Saturday, March 03, 2012

Dozens dead as storms sweep across US

At least 27 people have died after more than 60 reported tornadoes swept across the mid-west and southern US yesterday.

One town was virtually wiped from the map as winds of up to 200 km/h tore up trees, ripped buildings from their foundations and tossed vehicles into the air. Mayor Mike Moore said the town of Marysville, some 60 km from Indiana, was "gone".

Others told a similar story. "That's the information we have, that Marysville is no longer," US Senator Dan Coats told CNN. The nearby town of Henryville was also badly damaged and where the first deaths were reported.

Pictures broadcast by the networks showed areas flattened by the storms, with houses turned to matchwood. Vehicles on highways were tossed aside by the high winds and pictures showed overturned HGVs and a school bus that had been thrown into a house.

The storms, which stretched across a vast part of the US Midwest, came only days after another system killed 13 people. Throughout the day, the National Weather Service had  warned of severe weather that included rain, hail and the likelihood of tornadoes. Hail the size of golf balls hit many areas and at one point there were over 50 tornado warnings for an area of 1.4 million square kilometres stretching across several states, home to more than 75 million people.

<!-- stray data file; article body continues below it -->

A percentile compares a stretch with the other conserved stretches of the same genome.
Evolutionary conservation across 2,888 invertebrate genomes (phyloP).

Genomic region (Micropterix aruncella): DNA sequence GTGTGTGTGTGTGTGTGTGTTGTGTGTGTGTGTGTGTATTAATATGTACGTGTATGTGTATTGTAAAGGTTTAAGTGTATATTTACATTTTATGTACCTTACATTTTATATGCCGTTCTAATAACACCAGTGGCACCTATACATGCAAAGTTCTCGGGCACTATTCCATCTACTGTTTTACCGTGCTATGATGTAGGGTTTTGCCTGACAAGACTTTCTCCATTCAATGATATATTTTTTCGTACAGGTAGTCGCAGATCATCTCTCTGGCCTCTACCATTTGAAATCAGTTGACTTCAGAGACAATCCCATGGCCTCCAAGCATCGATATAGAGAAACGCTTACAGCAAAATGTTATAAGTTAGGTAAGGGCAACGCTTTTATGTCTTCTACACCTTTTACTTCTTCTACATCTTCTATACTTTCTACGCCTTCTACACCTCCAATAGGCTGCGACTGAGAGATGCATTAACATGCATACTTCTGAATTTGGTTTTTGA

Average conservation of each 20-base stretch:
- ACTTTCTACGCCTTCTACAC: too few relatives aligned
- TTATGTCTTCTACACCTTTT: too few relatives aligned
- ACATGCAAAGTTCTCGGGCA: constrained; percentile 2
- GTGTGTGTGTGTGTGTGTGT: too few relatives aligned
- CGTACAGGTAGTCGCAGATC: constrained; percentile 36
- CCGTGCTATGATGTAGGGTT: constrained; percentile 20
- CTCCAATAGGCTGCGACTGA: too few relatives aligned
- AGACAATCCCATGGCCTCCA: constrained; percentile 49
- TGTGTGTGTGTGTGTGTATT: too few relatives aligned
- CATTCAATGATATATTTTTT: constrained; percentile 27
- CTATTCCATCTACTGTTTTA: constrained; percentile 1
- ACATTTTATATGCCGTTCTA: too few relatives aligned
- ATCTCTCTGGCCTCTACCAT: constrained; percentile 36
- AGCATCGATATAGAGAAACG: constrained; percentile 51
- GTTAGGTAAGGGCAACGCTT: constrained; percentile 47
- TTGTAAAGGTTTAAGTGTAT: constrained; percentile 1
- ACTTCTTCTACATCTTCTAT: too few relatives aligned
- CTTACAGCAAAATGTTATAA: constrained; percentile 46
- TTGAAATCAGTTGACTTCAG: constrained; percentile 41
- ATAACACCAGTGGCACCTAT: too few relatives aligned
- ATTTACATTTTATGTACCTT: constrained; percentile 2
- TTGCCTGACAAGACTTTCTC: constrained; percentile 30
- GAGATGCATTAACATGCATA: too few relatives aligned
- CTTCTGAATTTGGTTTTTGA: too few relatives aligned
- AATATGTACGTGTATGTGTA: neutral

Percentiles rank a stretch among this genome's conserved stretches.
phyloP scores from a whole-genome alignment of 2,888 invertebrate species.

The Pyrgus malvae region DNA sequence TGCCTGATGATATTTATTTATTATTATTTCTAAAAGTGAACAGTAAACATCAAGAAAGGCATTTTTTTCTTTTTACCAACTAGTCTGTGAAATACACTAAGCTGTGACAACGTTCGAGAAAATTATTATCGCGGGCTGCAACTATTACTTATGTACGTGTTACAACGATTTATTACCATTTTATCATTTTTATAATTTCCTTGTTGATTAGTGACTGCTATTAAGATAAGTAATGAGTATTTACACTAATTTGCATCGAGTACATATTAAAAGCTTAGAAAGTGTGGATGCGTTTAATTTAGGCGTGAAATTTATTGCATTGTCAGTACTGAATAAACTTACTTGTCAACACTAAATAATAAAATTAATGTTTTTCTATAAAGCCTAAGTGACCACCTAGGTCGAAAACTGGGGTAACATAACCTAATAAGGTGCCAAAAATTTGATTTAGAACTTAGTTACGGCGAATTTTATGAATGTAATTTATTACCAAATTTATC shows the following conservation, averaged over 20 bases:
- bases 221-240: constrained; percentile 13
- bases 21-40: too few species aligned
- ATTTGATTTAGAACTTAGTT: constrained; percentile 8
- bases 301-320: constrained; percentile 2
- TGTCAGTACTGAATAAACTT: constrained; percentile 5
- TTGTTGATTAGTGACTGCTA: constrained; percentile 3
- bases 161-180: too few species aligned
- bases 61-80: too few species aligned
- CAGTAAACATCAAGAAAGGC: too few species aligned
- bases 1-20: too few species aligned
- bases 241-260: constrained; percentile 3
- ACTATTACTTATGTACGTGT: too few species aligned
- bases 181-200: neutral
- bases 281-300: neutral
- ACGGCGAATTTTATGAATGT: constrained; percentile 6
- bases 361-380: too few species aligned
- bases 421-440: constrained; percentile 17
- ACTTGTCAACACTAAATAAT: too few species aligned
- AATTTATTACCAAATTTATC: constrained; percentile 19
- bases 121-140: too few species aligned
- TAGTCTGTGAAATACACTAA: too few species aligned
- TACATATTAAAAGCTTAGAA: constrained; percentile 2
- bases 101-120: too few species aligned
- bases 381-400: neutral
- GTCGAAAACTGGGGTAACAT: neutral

It was compared by some meteorologists to the Super Outbreak of tornadoes of April 1974, though that killed some 300 people, far more than the dozens killed this week. [ / RMS report - PDF]

Some fear that with the tornado season proper, still a couple of months away, the worst may be yet to come. Last years storms killed some 340 people and also brought widespread destruction [Wikipedia].

But these recent storms were bad enough for many. "It was catastrophic," one resident said, "You really don't have an understanding of it until you see it for yourself."

There were a few miracles as the winds subsided and shifted to the east coast and northern Florida. One 2-year-old girl was found safe in a field a few kilometres outside Henryville. It is not known if she came from the town or who she is, but it is hoped despite her condition, described as critical, that she'll survive [CNN].

The death toll is expected to rise as rescue workers pick through the debris that stretches across Kentucky, Indiana, Ohio, and Tennessee [Fox News / CNN / BBC / Sky News].

tvnewswatch, London, UK

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